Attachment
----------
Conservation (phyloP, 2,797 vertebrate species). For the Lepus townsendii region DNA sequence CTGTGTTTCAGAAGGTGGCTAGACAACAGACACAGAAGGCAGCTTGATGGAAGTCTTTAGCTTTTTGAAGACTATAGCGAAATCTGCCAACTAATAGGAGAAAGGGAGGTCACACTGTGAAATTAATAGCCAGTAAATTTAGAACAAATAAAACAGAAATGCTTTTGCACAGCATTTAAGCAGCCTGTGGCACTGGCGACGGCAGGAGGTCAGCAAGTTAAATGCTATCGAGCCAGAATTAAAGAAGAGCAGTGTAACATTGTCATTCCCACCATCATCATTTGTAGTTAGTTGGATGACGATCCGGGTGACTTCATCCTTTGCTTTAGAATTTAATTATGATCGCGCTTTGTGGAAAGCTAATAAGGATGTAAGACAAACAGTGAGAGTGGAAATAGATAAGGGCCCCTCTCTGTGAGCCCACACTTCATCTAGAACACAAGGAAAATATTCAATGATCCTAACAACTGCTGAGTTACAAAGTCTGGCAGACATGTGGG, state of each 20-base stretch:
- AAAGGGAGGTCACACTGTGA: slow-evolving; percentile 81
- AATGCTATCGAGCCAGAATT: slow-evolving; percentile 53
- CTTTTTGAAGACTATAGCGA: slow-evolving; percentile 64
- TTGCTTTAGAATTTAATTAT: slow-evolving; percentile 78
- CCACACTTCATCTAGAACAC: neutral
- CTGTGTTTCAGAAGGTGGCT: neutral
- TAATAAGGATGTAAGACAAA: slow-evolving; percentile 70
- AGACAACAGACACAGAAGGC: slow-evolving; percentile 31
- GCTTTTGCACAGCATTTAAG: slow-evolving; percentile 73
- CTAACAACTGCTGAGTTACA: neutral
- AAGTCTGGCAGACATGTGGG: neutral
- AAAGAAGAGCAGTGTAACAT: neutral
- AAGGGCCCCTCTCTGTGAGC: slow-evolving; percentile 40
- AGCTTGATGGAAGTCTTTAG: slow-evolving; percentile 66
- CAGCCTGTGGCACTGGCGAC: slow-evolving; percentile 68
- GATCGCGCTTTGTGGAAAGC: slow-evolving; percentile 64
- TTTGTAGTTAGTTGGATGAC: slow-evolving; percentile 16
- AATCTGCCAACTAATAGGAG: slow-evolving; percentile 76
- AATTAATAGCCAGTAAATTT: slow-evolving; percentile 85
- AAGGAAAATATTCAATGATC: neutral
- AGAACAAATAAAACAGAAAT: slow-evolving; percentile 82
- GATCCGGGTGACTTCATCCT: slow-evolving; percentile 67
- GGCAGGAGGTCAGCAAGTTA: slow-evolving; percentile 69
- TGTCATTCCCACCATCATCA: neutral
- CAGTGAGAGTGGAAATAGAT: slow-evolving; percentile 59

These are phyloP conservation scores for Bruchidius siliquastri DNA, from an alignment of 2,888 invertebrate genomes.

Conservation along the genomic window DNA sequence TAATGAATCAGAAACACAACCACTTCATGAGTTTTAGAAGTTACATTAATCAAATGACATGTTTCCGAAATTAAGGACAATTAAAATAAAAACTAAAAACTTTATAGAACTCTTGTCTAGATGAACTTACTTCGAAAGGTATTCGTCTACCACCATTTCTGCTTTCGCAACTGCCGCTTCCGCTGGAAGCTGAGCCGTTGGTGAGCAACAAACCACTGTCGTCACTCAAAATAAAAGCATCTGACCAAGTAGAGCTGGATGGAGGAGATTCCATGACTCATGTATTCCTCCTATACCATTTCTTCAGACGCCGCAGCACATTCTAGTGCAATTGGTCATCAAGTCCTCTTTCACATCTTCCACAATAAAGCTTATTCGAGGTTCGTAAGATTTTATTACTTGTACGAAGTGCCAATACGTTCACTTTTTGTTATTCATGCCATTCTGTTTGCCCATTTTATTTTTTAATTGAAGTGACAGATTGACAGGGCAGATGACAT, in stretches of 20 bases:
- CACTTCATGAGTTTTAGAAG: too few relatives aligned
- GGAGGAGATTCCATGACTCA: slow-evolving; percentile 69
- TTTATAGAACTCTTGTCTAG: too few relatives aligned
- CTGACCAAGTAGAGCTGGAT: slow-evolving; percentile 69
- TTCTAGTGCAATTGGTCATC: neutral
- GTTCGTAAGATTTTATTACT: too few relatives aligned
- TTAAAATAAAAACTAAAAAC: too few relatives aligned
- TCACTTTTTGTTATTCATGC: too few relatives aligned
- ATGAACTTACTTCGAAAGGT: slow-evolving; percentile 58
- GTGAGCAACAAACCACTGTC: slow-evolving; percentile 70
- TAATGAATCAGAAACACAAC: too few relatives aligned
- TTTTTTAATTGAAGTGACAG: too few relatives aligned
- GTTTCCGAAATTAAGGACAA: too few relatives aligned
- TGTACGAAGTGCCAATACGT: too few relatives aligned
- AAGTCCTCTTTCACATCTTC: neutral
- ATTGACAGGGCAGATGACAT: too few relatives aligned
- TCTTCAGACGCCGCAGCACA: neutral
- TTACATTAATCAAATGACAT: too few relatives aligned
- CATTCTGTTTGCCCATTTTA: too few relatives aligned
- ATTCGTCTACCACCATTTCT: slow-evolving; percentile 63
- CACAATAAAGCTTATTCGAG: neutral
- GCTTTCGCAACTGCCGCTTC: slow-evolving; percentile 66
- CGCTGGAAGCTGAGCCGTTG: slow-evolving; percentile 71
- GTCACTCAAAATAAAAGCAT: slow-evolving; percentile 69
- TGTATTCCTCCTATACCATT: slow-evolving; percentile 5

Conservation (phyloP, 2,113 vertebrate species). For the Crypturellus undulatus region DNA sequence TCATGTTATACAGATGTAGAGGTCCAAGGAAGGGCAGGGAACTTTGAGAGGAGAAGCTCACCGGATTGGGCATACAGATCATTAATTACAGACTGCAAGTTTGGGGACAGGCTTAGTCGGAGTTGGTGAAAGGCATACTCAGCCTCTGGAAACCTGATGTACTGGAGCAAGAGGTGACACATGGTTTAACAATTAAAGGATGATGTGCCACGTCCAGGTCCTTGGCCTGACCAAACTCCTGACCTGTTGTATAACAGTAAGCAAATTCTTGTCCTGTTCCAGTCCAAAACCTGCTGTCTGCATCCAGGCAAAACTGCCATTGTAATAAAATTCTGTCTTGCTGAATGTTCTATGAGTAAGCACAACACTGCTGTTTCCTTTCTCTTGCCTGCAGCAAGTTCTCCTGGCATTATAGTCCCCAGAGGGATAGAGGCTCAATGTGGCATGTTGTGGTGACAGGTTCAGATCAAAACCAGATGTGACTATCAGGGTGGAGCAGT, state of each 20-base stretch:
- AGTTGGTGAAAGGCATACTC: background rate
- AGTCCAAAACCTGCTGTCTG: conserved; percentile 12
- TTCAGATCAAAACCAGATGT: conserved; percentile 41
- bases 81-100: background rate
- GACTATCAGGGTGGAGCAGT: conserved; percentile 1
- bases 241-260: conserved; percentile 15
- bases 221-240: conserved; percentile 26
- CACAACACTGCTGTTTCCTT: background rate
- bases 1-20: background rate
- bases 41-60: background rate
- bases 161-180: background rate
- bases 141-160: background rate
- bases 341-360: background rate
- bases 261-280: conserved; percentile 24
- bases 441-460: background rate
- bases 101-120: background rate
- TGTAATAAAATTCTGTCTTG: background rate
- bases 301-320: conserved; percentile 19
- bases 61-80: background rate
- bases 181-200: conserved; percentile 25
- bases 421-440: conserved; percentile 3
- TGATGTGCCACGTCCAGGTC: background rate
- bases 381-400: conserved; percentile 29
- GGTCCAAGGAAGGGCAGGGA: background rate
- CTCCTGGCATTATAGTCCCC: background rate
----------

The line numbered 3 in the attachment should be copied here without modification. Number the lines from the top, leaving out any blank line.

- AATGCTATCGAGCCAGAATT: slow-evolving; percentile 53